Health Concerns – 2.0: Don’t get me wrong here, I’m not one of those tin foil hat types that hides under a solid-wood bed, terrified for my life from all of the malicious things that the government/corporations put into the food, water and building insulations. With that being said, there are some associated concerns with using aluminum as your sole method of food cooking. Chiefly among these concerns are that cooking food over aluminum might raise your very long-term risks for certain types of cancer. Note that while aluminum might pose some risks; there isn’t a definitively established link between food prepared on aluminum vs other cooking metals and cancer, but there’s enough of a link to be somewhat concerned.

Overall Design – 9.7: Everything, every single component neatly collapses (nests) into each other like one of those Russian dolls for the maximum in space-saving efficiency. My main concerns revolve around the material used and the gauge of the metal, yet, with the price being what it’s compared to other available market choices, I think that I can overlook all of the concerns.

Versatility – 8.9: Yeah, while I do suppose that virtually any cooking fuel can be used with the aluminum, there are a few things to note with this particular set. The aluminum isn’t thick by any stretch of the imagination, so don’t pre-heat it with a strong heat source for any significant length of time. Beyond that, avoid extremely heavy direct heat contact; an examples of this would be a stoves burner set to power boil.

The Weak Link – 3.0: Well, plural, I mean, there are two weak links. First, I think that the pot handle is a somewhat frivolous design aspect; unless the contents are perfectly level inside, holding the pot by the handle is very likely to result in a spilled (wasted, obvious, right?) meal.  My second gripe revolves around the cup; yes, that’s right – inferior quality cups sometimes get me into a real tizzy. Everything else (except my other complaints…) about this Wenzel mess kit are spot on. Why oh why is the cup made out of plastic? I love aluminum cups. I love aluminum cups so much that I have a collection of them. Sure, aluminum cups tend to go from scolding hot to ice cold, but for what they’re worth, they work more than fine. I don’t know, with everything else being made of aluminum, I would of liked an aluminum cup that could be nested right in place of the plastic cup. I guess the primary reason I’m infuriated, well, displeased is that the cup will go a long time before the rest of the kit; especially if the cup is stored anywhere near the sunlight.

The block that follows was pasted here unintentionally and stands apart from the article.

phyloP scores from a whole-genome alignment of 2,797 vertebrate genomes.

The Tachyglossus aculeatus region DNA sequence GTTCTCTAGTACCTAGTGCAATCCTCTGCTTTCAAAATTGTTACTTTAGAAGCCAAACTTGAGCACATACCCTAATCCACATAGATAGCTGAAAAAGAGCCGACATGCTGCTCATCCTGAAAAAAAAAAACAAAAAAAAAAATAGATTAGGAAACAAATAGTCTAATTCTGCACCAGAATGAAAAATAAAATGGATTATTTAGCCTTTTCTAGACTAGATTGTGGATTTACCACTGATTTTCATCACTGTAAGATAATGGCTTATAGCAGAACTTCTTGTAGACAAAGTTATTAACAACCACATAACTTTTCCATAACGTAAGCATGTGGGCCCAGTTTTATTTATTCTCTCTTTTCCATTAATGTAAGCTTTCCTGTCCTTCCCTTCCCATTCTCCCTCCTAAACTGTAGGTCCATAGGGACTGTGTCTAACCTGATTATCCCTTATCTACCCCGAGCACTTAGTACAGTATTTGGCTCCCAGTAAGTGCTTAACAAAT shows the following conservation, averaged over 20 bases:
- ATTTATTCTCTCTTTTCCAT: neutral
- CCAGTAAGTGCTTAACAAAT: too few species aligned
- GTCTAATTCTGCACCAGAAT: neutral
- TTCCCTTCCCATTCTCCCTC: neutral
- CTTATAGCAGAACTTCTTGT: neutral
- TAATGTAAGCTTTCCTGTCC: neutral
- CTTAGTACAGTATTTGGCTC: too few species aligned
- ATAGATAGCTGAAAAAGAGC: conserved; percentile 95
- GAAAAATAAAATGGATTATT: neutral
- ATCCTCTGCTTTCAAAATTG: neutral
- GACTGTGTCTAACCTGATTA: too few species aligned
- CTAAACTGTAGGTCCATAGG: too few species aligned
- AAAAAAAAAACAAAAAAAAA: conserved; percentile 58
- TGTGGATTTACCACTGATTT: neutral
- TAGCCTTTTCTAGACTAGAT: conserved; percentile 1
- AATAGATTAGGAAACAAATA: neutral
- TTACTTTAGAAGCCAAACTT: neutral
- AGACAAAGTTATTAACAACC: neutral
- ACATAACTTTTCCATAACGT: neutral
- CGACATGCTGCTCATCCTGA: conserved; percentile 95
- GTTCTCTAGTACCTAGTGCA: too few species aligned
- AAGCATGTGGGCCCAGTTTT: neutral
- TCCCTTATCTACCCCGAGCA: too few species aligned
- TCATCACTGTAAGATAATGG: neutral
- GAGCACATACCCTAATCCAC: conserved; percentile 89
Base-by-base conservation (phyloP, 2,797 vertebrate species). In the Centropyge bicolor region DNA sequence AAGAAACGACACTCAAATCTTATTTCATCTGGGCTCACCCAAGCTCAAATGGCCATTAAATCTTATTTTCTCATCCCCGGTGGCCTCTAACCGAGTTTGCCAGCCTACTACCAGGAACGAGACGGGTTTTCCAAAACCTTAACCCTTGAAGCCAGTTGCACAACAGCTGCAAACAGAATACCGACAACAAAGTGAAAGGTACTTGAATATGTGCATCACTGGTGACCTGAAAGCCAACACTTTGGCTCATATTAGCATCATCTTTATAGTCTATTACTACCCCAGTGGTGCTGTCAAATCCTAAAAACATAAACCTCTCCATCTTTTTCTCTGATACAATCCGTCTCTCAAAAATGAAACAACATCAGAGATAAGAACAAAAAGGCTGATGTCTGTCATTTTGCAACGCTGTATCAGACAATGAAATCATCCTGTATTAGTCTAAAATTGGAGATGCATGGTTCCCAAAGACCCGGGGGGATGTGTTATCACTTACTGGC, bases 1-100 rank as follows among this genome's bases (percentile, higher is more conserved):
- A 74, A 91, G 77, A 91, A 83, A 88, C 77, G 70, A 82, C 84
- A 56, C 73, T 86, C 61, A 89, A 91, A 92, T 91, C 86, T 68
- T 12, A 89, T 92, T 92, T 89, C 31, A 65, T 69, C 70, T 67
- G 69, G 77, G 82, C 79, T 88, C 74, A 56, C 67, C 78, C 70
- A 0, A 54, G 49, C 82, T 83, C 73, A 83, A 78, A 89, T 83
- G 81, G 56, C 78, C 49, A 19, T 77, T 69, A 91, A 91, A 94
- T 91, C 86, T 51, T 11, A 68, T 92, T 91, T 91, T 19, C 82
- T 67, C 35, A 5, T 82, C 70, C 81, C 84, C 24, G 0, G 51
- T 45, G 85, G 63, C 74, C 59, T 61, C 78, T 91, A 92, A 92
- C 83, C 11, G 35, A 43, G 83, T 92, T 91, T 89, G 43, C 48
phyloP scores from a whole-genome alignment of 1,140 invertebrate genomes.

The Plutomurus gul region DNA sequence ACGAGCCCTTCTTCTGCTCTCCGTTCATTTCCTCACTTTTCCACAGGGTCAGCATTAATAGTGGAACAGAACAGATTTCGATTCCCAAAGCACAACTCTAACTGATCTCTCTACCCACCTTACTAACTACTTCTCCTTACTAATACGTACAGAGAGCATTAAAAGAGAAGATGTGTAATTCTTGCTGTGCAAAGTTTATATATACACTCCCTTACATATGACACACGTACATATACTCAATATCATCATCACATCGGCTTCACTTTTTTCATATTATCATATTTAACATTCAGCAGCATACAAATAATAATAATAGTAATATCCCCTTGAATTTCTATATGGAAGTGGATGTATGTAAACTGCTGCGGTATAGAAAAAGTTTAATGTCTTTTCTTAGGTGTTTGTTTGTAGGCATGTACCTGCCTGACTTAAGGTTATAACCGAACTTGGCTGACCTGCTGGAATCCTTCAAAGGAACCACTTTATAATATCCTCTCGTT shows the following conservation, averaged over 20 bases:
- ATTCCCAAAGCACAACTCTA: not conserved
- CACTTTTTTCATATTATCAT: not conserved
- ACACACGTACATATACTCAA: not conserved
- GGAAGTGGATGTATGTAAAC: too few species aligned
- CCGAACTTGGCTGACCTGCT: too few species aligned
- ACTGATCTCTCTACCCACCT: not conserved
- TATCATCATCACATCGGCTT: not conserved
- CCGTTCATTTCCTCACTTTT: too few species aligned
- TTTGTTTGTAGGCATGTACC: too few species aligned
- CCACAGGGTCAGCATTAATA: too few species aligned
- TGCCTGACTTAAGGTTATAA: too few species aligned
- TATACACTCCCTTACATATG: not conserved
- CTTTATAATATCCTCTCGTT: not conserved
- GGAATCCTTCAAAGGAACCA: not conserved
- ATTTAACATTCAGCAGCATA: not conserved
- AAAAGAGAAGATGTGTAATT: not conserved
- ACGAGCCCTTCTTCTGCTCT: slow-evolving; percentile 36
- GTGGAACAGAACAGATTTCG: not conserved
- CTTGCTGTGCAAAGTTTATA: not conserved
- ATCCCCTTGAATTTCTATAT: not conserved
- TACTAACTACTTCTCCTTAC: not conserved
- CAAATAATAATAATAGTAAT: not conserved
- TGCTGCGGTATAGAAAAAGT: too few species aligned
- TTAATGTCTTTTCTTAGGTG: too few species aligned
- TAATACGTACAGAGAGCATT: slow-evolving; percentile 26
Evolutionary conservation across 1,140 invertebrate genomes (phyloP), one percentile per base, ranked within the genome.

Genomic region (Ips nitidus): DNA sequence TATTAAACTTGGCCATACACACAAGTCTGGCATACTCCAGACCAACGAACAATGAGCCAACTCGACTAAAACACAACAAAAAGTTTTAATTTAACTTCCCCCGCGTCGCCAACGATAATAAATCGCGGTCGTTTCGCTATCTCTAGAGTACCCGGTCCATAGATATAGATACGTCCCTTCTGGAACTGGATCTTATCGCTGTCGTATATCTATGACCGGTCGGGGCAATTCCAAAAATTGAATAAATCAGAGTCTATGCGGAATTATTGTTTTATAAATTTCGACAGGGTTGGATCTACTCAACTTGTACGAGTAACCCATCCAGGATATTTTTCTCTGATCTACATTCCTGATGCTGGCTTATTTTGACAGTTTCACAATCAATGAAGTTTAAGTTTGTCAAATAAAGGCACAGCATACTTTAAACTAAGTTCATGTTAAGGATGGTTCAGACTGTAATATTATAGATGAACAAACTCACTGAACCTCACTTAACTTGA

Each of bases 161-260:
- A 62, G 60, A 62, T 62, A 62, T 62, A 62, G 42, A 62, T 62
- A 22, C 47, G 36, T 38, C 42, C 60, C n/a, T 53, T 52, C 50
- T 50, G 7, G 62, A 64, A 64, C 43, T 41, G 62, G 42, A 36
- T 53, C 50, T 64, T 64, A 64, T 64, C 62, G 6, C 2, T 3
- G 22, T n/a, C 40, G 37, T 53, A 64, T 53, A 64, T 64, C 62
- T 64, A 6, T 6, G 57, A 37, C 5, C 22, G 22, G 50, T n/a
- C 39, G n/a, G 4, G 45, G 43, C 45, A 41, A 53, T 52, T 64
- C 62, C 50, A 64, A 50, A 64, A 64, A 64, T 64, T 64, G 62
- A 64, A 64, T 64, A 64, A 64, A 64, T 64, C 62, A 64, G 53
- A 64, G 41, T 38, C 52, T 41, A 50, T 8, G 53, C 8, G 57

Final Review – 9.0/10: Hmm, do these product pictures look familiar? If you’ve perused more than a few of my posts you’d know that I like to use these. Given my, err, enjoyment of these fine mess kits, it’s my belief that you’ll enjoy using these as well. Whether you buy this Wenzel mess kit, or a similarly designed mess kit, you’ve made the right choice. Having the right mess kit for the apocalypse is much like having a gun; sure, the perfect gun is out there, but any gun is miles better than no gun at all. It’s a bit of a shame that this is made in China, but then again, what isn’t made in China nowadays? For what its worth, I’ve owned at least four of these and none of them have disappointed. Evidently, the quality control at the Chinese plant is quite good. I hope that they aren’t using slave labor, though, that always causes me a feeling of first world guilt.  In the best of all worlds you will be able to hunker down wherever you live and weather the apocalypse from the comfort of your own home; enjoying all of your high end, heavy as lead cookware. Of course, if it were the best of all worlds then there wouldn’t be an apocalypse to begin with, which is why you really should hurry up and buy a mess kit, any mess kit. As with any other product, I’d buy one of these, just to make sure that they work for you. Assuming that you like this mess kit as much as I do, it’s my opinion that you should buy one, or maybe even two mess kits for every member of your household.

Once everything has been separated, you'll be left with this amazingly thorough kit. It's hard to believe just how much you get from such a small and space efficient package. Take note of the detachable handle that's adjoined to the frying pan.

Once everything has been separated, you’ll be left with this amazingly thorough kit. It’s hard to believe just how much you get from such a small and space efficient package. Take note of the detachable handle that’s adjoined to the frying pan. That very same handle can be reversed to hold the entire kit together. In other words, the kit is surprisingly well designed.